- Carlyle Group is preparing to launch its first two publicly listed mutual funds. Carlyle Enhanced Commodity Real Return Fund will mainly invest in commodity sectors including energy and metals, while Carlyle Global Core Allocation Fund will invest across equities, debt, real estate, commodities and currencies using primarily exchange-traded funds.
- The Pimco Total Return Fund, the world’s largest bond fund, saw its assets sink by a record $41.1 billion last year. The fund’s assets stood at $237 billion in December.
- Worldwide IT spending will grow by 3.1 % to $3.8 trillion this year after a broadly flat 2013 and will be driven by businesses starting to harness ‘big data’ garnered from smartphones and other devices, analysts Gartner said on Monday. Spending on devices, including PCs, mobile phones and tablets, will grow 4.3 % in 2014, after contracting 1.2 % in 2013.
- However, the research group downgraded its forecast for growth in telecom services, which account for more than 40 % of total IT spending, to 1.2 % from a previous 1.9 %, on factors such as declining voice rates in China.
- U.S. cable and satellite television operators, already locking horns with programmers over subscriber fees, are now squaring off over the mobile apps that viewers are increasingly using to watch TV. Dish, Time Warner Cable, Comcast, DirecTV and Verizon FiOs have all created apps in recent years, while the largest content companies, including Disney, Viacom and Time Warner’s HBO and Turner Broadcasting System, have countered with their own.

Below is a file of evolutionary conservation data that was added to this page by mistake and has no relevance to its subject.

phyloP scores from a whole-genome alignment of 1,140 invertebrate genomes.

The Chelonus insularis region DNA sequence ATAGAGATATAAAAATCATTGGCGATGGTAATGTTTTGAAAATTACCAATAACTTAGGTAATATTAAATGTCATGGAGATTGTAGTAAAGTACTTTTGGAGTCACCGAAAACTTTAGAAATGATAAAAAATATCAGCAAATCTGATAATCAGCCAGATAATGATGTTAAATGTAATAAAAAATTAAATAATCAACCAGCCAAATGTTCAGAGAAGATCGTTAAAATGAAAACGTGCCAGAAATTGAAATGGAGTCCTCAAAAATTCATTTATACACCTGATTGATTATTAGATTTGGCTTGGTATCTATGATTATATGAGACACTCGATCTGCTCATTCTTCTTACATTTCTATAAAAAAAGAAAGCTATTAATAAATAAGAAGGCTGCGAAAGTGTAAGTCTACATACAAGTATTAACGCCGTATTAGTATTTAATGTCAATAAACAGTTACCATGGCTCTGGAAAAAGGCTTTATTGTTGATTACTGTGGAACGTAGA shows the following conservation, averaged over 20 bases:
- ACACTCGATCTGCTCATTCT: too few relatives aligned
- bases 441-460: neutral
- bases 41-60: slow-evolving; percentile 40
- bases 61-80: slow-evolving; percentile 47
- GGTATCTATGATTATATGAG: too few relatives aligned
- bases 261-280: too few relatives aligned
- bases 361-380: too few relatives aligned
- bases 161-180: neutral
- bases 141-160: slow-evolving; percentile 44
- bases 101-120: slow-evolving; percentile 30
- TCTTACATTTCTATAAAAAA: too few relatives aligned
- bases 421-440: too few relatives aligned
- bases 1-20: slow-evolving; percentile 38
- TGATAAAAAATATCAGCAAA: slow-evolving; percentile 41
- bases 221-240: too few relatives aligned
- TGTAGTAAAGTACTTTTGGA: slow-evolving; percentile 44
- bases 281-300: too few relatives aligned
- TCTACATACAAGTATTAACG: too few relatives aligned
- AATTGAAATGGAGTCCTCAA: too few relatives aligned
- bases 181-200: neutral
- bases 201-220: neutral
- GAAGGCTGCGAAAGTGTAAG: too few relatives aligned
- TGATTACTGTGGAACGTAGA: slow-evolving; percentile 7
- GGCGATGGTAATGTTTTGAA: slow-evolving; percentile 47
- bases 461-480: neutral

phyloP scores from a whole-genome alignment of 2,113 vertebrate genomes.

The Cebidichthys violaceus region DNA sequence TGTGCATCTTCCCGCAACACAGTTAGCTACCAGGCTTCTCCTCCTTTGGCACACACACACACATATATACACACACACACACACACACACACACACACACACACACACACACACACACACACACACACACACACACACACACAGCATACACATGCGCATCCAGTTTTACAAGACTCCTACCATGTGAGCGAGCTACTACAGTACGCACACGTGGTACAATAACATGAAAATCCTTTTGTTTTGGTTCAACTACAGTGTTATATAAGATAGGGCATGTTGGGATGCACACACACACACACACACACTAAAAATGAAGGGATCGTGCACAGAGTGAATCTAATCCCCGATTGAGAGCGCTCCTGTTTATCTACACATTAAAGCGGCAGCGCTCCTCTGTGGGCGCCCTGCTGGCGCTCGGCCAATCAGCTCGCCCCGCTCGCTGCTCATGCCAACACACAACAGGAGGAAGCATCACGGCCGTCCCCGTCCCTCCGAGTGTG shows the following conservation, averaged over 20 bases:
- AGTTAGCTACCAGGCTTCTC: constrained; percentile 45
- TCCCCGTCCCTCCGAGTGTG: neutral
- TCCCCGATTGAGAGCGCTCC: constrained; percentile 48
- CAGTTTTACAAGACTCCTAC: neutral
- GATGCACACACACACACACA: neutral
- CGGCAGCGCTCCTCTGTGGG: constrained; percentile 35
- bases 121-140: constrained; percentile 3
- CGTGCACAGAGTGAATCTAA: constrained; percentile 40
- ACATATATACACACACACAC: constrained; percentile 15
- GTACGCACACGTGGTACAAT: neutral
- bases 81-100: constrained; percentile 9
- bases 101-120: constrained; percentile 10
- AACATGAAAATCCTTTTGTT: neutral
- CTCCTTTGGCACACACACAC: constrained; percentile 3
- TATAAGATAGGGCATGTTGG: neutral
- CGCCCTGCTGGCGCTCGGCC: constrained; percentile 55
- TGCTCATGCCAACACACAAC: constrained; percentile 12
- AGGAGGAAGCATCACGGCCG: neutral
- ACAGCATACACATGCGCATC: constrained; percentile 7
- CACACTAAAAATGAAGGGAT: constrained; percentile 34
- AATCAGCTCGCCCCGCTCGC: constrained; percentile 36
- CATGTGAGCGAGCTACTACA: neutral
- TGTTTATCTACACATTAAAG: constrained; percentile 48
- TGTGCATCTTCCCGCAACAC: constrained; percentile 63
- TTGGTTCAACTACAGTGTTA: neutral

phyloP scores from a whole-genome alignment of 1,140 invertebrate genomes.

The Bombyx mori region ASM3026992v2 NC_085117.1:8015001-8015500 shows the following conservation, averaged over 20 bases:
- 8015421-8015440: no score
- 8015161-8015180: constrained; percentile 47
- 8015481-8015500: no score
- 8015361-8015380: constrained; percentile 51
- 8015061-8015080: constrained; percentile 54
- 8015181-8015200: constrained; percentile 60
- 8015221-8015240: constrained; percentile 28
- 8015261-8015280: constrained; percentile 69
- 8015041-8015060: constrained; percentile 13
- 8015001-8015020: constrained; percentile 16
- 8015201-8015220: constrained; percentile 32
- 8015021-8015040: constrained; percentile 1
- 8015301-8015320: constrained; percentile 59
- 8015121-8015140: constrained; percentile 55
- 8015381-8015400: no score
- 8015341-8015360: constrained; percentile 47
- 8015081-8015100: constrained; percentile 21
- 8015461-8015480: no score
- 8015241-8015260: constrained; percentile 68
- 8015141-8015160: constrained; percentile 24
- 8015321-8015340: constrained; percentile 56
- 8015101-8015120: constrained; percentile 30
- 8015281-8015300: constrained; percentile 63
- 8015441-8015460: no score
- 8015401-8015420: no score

- Valuations in the S&P 500 increased by the most since the financial crisis last year as 460 stocks rose, more than any year since at least 1990.
- The world’s biggest economies will need to refinance $7.43 trillion of sovereign debt in 2014 as bond yields begin to climb from record lows. The U.S. is the world’s largest debtor nation with $11.8 trillion of marketable debt obligations. Japan will have $2.38 trillion of bonds and bills to refinance this year.
US ECONOMY & POLITICS
- U.S. private sector activity growth slows slightly in December. Markit’s composite Purchasing Managers Index (PMI) – a weighted average of its manufacturing and services indexes – measured 56.1 in December, down just slightly from the 56.2 posted last month.
- U.S. factory orders rose 1.8 % in November, topping the 1.7 % estimate from a Bloomberg survey of economists.